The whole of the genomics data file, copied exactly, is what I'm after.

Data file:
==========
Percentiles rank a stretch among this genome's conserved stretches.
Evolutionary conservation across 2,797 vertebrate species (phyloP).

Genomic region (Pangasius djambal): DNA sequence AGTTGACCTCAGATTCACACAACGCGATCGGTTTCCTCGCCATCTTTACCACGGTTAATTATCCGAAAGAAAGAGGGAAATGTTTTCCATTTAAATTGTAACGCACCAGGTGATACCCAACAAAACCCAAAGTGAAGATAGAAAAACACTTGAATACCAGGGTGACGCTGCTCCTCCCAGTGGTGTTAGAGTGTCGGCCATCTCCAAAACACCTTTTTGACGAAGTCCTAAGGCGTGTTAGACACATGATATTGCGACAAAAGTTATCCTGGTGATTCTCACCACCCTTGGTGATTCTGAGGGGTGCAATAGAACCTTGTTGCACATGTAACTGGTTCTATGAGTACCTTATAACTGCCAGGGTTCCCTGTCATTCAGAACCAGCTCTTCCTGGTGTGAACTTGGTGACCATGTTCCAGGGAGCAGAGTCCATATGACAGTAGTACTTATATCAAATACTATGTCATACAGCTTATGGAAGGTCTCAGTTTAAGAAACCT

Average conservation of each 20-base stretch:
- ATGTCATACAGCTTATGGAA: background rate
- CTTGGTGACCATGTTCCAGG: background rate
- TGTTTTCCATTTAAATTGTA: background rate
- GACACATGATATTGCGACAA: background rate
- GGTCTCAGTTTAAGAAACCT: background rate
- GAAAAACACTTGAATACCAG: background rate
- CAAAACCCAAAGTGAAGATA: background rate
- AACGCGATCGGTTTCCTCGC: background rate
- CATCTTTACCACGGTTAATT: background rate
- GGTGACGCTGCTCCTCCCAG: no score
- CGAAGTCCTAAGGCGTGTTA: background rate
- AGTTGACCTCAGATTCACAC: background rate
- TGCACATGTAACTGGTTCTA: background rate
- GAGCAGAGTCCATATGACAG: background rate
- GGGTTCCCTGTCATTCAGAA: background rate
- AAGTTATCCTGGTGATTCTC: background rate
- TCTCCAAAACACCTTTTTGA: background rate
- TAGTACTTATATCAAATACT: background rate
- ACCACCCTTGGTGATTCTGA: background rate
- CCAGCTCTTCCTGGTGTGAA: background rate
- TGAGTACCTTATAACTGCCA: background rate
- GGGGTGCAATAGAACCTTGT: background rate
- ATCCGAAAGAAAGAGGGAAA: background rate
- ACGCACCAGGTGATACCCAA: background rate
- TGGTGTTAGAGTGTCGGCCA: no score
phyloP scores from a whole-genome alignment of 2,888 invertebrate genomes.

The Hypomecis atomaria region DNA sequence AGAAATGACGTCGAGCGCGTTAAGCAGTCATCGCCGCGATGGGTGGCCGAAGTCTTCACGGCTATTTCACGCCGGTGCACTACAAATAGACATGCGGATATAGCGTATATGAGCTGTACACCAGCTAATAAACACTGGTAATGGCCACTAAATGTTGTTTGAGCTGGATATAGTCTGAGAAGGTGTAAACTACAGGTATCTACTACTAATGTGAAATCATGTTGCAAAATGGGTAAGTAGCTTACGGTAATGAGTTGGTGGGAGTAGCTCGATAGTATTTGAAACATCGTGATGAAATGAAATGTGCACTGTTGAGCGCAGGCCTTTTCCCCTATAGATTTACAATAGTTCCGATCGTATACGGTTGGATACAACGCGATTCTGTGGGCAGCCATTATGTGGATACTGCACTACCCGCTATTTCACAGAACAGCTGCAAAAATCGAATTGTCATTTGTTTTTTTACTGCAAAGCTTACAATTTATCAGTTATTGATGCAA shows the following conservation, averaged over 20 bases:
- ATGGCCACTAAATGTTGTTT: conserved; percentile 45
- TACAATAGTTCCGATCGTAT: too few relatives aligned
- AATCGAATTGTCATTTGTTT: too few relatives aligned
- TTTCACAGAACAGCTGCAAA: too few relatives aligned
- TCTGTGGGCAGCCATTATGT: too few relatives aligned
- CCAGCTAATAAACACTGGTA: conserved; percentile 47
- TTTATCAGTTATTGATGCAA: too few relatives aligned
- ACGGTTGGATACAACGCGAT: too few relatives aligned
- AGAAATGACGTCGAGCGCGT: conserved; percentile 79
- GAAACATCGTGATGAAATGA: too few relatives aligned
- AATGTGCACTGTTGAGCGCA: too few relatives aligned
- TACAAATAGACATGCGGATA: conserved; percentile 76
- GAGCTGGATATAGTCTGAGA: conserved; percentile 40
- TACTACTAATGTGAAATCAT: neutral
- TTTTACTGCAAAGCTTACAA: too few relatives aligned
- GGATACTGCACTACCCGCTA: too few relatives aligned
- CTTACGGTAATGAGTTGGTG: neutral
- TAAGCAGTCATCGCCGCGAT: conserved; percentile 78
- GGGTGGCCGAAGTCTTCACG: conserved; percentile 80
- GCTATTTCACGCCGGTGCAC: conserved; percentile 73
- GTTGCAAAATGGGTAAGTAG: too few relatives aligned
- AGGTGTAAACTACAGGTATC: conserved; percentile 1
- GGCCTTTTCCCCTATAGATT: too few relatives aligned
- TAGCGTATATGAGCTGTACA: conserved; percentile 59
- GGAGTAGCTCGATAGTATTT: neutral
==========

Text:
Percentiles rank a stretch among this genome's conserved stretches.
Evolutionary conservation across 2,797 vertebrate species (phyloP).

Genomic region (Pangasius djambal): DNA sequence AGTTGACCTCAGATTCACACAACGCGATCGGTTTCCTCGCCATCTTTACCACGGTTAATTATCCGAAAGAAAGAGGGAAATGTTTTCCATTTAAATTGTAACGCACCAGGTGATACCCAACAAAACCCAAAGTGAAGATAGAAAAACACTTGAATACCAGGGTGACGCTGCTCCTCCCAGTGGTGTTAGAGTGTCGGCCATCTCCAAAACACCTTTTTGACGAAGTCCTAAGGCGTGTTAGACACATGATATTGCGACAAAAGTTATCCTGGTGATTCTCACCACCCTTGGTGATTCTGAGGGGTGCAATAGAACCTTGTTGCACATGTAACTGGTTCTATGAGTACCTTATAACTGCCAGGGTTCCCTGTCATTCAGAACCAGCTCTTCCTGGTGTGAACTTGGTGACCATGTTCCAGGGAGCAGAGTCCATATGACAGTAGTACTTATATCAAATACTATGTCATACAGCTTATGGAAGGTCTCAGTTTAAGAAACCT

Average conservation of each 20-base stretch:
- ATGTCATACAGCTTATGGAA: background rate
- CTTGGTGACCATGTTCCAGG: background rate
- TGTTTTCCATTTAAATTGTA: background rate
- GACACATGATATTGCGACAA: background rate
- GGTCTCAGTTTAAGAAACCT: background rate
- GAAAAACACTTGAATACCAG: background rate
- CAAAACCCAAAGTGAAGATA: background rate
- AACGCGATCGGTTTCCTCGC: background rate
- CATCTTTACCACGGTTAATT: background rate
- GGTGACGCTGCTCCTCCCAG: no score
- CGAAGTCCTAAGGCGTGTTA: background rate
- AGTTGACCTCAGATTCACAC: background rate
- TGCACATGTAACTGGTTCTA: background rate
- GAGCAGAGTCCATATGACAG: background rate
- GGGTTCCCTGTCATTCAGAA: background rate
- AAGTTATCCTGGTGATTCTC: background rate
- TCTCCAAAACACCTTTTTGA: background rate
- TAGTACTTATATCAAATACT: background rate
- ACCACCCTTGGTGATTCTGA: background rate
- CCAGCTCTTCCTGGTGTGAA: background rate
- TGAGTACCTTATAACTGCCA: background rate
- GGGGTGCAATAGAACCTTGT: background rate
- ATCCGAAAGAAAGAGGGAAA: background rate
- ACGCACCAGGTGATACCCAA: background rate
- TGGTGTTAGAGTGTCGGCCA: no score
phyloP scores from a whole-genome alignment of 2,888 invertebrate genomes.

The Hypomecis atomaria region DNA sequence AGAAATGACGTCGAGCGCGTTAAGCAGTCATCGCCGCGATGGGTGGCCGAAGTCTTCACGGCTATTTCACGCCGGTGCACTACAAATAGACATGCGGATATAGCGTATATGAGCTGTACACCAGCTAATAAACACTGGTAATGGCCACTAAATGTTGTTTGAGCTGGATATAGTCTGAGAAGGTGTAAACTACAGGTATCTACTACTAATGTGAAATCATGTTGCAAAATGGGTAAGTAGCTTACGGTAATGAGTTGGTGGGAGTAGCTCGATAGTATTTGAAACATCGTGATGAAATGAAATGTGCACTGTTGAGCGCAGGCCTTTTCCCCTATAGATTTACAATAGTTCCGATCGTATACGGTTGGATACAACGCGATTCTGTGGGCAGCCATTATGTGGATACTGCACTACCCGCTATTTCACAGAACAGCTGCAAAAATCGAATTGTCATTTGTTTTTTTACTGCAAAGCTTACAATTTATCAGTTATTGATGCAA shows the following conservation, averaged over 20 bases:
- ATGGCCACTAAATGTTGTTT: conserved; percentile 45
- TACAATAGTTCCGATCGTAT: too few relatives aligned
- AATCGAATTGTCATTTGTTT: too few relatives aligned
- TTTCACAGAACAGCTGCAAA: too few relatives aligned
- TCTGTGGGCAGCCATTATGT: too few relatives aligned
- CCAGCTAATAAACACTGGTA: conserved; percentile 47
- TTTATCAGTTATTGATGCAA: too few relatives aligned
- ACGGTTGGATACAACGCGAT: too few relatives aligned
- AGAAATGACGTCGAGCGCGT: conserved; percentile 79
- GAAACATCGTGATGAAATGA: too few relatives aligned
- AATGTGCACTGTTGAGCGCA: too few relatives aligned
- TACAAATAGACATGCGGATA: conserved; percentile 76
- GAGCTGGATATAGTCTGAGA: conserved; percentile 40
- TACTACTAATGTGAAATCAT: neutral
- TTTTACTGCAAAGCTTACAA: too few relatives aligned
- GGATACTGCACTACCCGCTA: too few relatives aligned
- CTTACGGTAATGAGTTGGTG: neutral
- TAAGCAGTCATCGCCGCGAT: conserved; percentile 78
- GGGTGGCCGAAGTCTTCACG: conserved; percentile 80
- GCTATTTCACGCCGGTGCAC: conserved; percentile 73
- GTTGCAAAATGGGTAAGTAG: too few relatives aligned
- AGGTGTAAACTACAGGTATC: conserved; percentile 1
- GGCCTTTTCCCCTATAGATT: too few relatives aligned
- TAGCGTATATGAGCTGTACA: conserved; percentile 59
- GGAGTAGCTCGATAGTATTT: neutral